In the above picture, the second layer has been turned off so you can better appreciate what exactly I was doing at the time. Do you see that the top coral chevron has been sandwiched — and subsequently made thinner — by two white chevrons?
|All layers displayed in original order of creation...|
Here I've turned the second layer back on so that you can see the black chevrons. This is now one variation of the design that I could have gone with. But I moved the third layer down and preferred this version...
|Change up the positioning of the layers to get different design variations...|
I know, there's hardly any difference; I actually don't remember why I ended up going with this version over the other!
But there you have it: the idea of "designing" fabric can be as simple as that. This was done strictly for Spoonflower's contest, so I did not spend a lot of time at it. I didn't go in having much of a plan other than the idea of chevrons, which is why I put each colour on its own layer. I figured that by shifting the layers up and down, I would quickly find an arrangement that was pleasing.
The final step is/was to save the file as a JPG, which can then be uploaded to Spoonflower, at which time I could choose how I wanted the basic pattern to repeat. (There are three different ways for a tile like this to be repeated.)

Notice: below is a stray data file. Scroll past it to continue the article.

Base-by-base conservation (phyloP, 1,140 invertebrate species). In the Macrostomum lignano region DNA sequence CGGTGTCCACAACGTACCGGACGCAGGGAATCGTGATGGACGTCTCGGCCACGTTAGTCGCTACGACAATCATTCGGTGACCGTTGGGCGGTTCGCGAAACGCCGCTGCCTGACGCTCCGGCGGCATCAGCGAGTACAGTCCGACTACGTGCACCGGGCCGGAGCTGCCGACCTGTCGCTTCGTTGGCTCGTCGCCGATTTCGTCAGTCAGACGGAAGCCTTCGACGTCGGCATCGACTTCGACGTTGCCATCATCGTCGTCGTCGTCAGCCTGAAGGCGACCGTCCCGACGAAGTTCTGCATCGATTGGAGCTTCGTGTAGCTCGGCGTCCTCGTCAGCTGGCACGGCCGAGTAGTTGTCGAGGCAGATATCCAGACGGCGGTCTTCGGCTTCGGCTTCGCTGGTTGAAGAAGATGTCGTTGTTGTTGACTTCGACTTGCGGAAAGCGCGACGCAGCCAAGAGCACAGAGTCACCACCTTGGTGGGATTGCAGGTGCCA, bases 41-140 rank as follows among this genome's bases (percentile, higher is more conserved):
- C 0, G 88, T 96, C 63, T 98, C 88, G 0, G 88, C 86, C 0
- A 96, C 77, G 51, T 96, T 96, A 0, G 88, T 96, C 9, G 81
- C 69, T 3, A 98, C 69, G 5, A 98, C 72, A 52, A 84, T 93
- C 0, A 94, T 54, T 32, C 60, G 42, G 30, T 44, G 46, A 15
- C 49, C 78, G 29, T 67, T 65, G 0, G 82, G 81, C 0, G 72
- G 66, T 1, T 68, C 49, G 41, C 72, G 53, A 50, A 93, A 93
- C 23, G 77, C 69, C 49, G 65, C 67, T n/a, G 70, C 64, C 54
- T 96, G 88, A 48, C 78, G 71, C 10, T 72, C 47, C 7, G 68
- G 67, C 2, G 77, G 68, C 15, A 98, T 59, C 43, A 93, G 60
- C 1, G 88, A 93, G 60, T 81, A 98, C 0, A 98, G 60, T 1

Unfortunately, I discovered that the two sides were not quite even. It was out by just a tiny, small amount, so I went with a "cheat" to fix it: I added a mint border around the whole JPG so that my chevrons would end up as disconnected pieces.
|Adding a small border around the design to "fix" my problem...|
And here is the actual fabric... it's fairly representative of the screen colour, don't you think?
|Like it? It's for sale in my Spoonflower fabric shop...|
For my sunshine floral fabric, I started with a drawing on paper, scanned it as a JPG and then opened it up with PSP. I then used the pen tool to trace elements of the original drawing onto different layers. (Where elements overlap, it's important to put them on separate layers so you can experiment with shuffling them up and down.)
|Three of the layers that I used to create my Sunshine Floral fabric design...|
And then, of course, there is the option to design from a photograph. My lighthouse fabric is from a photo. (And you'll never guess what my winter webs fabric is actually a picture of... maybe I'll blog about it some day.)
For a detailed discussion of how to use Spoonflower itself after you have created your design, click here for links to a couple of PDFs that you can download.